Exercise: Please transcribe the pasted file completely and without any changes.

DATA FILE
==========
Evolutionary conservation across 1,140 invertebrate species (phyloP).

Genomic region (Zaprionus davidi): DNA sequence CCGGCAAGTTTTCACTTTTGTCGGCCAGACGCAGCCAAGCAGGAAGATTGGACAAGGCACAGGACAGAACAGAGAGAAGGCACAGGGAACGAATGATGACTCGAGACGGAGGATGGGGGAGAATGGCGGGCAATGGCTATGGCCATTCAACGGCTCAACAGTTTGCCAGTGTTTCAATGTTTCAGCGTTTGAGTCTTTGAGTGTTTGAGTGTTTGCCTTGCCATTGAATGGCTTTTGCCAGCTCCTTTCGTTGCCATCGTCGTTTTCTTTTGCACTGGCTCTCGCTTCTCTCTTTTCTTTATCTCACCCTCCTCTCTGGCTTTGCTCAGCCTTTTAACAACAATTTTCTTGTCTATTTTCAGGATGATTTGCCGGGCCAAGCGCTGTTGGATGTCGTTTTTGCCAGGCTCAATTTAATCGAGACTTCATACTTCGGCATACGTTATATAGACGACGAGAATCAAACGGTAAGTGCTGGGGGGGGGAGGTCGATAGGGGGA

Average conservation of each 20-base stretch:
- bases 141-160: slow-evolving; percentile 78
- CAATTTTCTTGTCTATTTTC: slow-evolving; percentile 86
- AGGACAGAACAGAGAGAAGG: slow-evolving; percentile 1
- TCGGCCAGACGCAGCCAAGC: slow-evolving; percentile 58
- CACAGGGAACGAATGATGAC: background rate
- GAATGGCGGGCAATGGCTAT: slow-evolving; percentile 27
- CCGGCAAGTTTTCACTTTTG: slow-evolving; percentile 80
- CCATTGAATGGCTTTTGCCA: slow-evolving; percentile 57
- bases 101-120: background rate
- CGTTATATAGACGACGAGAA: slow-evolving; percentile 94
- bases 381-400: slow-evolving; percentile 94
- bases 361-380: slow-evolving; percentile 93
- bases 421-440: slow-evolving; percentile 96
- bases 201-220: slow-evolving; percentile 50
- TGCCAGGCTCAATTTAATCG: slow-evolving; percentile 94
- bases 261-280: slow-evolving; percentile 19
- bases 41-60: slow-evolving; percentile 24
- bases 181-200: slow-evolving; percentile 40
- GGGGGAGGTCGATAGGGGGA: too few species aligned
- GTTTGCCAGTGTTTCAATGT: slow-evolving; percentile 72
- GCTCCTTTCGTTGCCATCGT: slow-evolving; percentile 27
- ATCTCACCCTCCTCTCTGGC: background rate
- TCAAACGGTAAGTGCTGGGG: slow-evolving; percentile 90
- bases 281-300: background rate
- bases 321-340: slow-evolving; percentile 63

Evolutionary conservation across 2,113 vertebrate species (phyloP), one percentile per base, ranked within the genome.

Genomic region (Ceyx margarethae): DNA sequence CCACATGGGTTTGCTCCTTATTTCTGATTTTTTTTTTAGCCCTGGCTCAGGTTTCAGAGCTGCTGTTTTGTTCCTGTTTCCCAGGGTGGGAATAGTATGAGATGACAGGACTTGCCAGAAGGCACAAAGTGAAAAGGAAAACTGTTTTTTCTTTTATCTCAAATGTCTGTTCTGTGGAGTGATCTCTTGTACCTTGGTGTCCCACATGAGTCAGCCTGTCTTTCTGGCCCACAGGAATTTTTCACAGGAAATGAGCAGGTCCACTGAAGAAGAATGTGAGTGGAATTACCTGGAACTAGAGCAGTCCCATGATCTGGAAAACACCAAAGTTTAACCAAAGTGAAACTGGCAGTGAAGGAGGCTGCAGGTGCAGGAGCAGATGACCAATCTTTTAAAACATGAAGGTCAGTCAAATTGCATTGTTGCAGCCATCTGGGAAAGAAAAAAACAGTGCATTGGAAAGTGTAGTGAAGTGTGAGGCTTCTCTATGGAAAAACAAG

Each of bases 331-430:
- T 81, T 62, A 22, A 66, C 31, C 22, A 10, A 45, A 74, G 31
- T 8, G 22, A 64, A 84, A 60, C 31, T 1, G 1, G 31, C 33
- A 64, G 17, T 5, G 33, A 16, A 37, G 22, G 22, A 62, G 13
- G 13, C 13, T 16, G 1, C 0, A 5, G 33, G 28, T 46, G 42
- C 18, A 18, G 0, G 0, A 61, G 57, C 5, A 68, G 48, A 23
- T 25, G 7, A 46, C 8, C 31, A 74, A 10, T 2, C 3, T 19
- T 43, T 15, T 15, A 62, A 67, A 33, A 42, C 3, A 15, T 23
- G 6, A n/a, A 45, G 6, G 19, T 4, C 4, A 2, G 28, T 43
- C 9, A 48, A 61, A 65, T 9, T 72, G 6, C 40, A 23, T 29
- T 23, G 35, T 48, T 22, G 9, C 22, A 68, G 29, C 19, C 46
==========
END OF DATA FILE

Evolutionary conservation across 1,140 invertebrate species (phyloP).

Genomic region (Zaprionus davidi): DNA sequence CCGGCAAGTTTTCACTTTTGTCGGCCAGACGCAGCCAAGCAGGAAGATTGGACAAGGCACAGGACAGAACAGAGAGAAGGCACAGGGAACGAATGATGACTCGAGACGGAGGATGGGGGAGAATGGCGGGCAATGGCTATGGCCATTCAACGGCTCAACAGTTTGCCAGTGTTTCAATGTTTCAGCGTTTGAGTCTTTGAGTGTTTGAGTGTTTGCCTTGCCATTGAATGGCTTTTGCCAGCTCCTTTCGTTGCCATCGTCGTTTTCTTTTGCACTGGCTCTCGCTTCTCTCTTTTCTTTATCTCACCCTCCTCTCTGGCTTTGCTCAGCCTTTTAACAACAATTTTCTTGTCTATTTTCAGGATGATTTGCCGGGCCAAGCGCTGTTGGATGTCGTTTTTGCCAGGCTCAATTTAATCGAGACTTCATACTTCGGCATACGTTATATAGACGACGAGAATCAAACGGTAAGTGCTGGGGGGGGGAGGTCGATAGGGGGA

Average conservation of each 20-base stretch:
- bases 141-160: slow-evolving; percentile 78
- CAATTTTCTTGTCTATTTTC: slow-evolving; percentile 86
- AGGACAGAACAGAGAGAAGG: slow-evolving; percentile 1
- TCGGCCAGACGCAGCCAAGC: slow-evolving; percentile 58
- CACAGGGAACGAATGATGAC: background rate
- GAATGGCGGGCAATGGCTAT: slow-evolving; percentile 27
- CCGGCAAGTTTTCACTTTTG: slow-evolving; percentile 80
- CCATTGAATGGCTTTTGCCA: slow-evolving; percentile 57
- bases 101-120: background rate
- CGTTATATAGACGACGAGAA: slow-evolving; percentile 94
- bases 381-400: slow-evolving; percentile 94
- bases 361-380: slow-evolving; percentile 93
- bases 421-440: slow-evolving; percentile 96
- bases 201-220: slow-evolving; percentile 50
- TGCCAGGCTCAATTTAATCG: slow-evolving; percentile 94
- bases 261-280: slow-evolving; percentile 19
- bases 41-60: slow-evolving; percentile 24
- bases 181-200: slow-evolving; percentile 40
- GGGGGAGGTCGATAGGGGGA: too few species aligned
- GTTTGCCAGTGTTTCAATGT: slow-evolving; percentile 72
- GCTCCTTTCGTTGCCATCGT: slow-evolving; percentile 27
- ATCTCACCCTCCTCTCTGGC: background rate
- TCAAACGGTAAGTGCTGGGG: slow-evolving; percentile 90
- bases 281-300: background rate
- bases 321-340: slow-evolving; percentile 63

Evolutionary conservation across 2,113 vertebrate species (phyloP), one percentile per base, ranked within the genome.

Genomic region (Ceyx margarethae): DNA sequence CCACATGGGTTTGCTCCTTATTTCTGATTTTTTTTTTAGCCCTGGCTCAGGTTTCAGAGCTGCTGTTTTGTTCCTGTTTCCCAGGGTGGGAATAGTATGAGATGACAGGACTTGCCAGAAGGCACAAAGTGAAAAGGAAAACTGTTTTTTCTTTTATCTCAAATGTCTGTTCTGTGGAGTGATCTCTTGTACCTTGGTGTCCCACATGAGTCAGCCTGTCTTTCTGGCCCACAGGAATTTTTCACAGGAAATGAGCAGGTCCACTGAAGAAGAATGTGAGTGGAATTACCTGGAACTAGAGCAGTCCCATGATCTGGAAAACACCAAAGTTTAACCAAAGTGAAACTGGCAGTGAAGGAGGCTGCAGGTGCAGGAGCAGATGACCAATCTTTTAAAACATGAAGGTCAGTCAAATTGCATTGTTGCAGCCATCTGGGAAAGAAAAAAACAGTGCATTGGAAAGTGTAGTGAAGTGTGAGGCTTCTCTATGGAAAAACAAG

Each of bases 331-430:
- T 81, T 62, A 22, A 66, C 31, C 22, A 10, A 45, A 74, G 31
- T 8, G 22, A 64, A 84, A 60, C 31, T 1, G 1, G 31, C 33
- A 64, G 17, T 5, G 33, A 16, A 37, G 22, G 22, A 62, G 13
- G 13, C 13, T 16, G 1, C 0, A 5, G 33, G 28, T 46, G 42
- C 18, A 18, G 0, G 0, A 61, G 57, C 5, A 68, G 48, A 23
- T 25, G 7, A 46, C 8, C 31, A 74, A 10, T 2, C 3, T 19
- T 43, T 15, T 15, A 62, A 67, A 33, A 42, C 3, A 15, T 23
- G 6, A n/a, A 45, G 6, G 19, T 4, C 4, A 2, G 28, T 43
- C 9, A 48, A 61, A 65, T 9, T 72, G 6, C 40, A 23, T 29
- T 23, G 35, T 48, T 22, G 9, C 22, A 68, G 29, C 19, C 46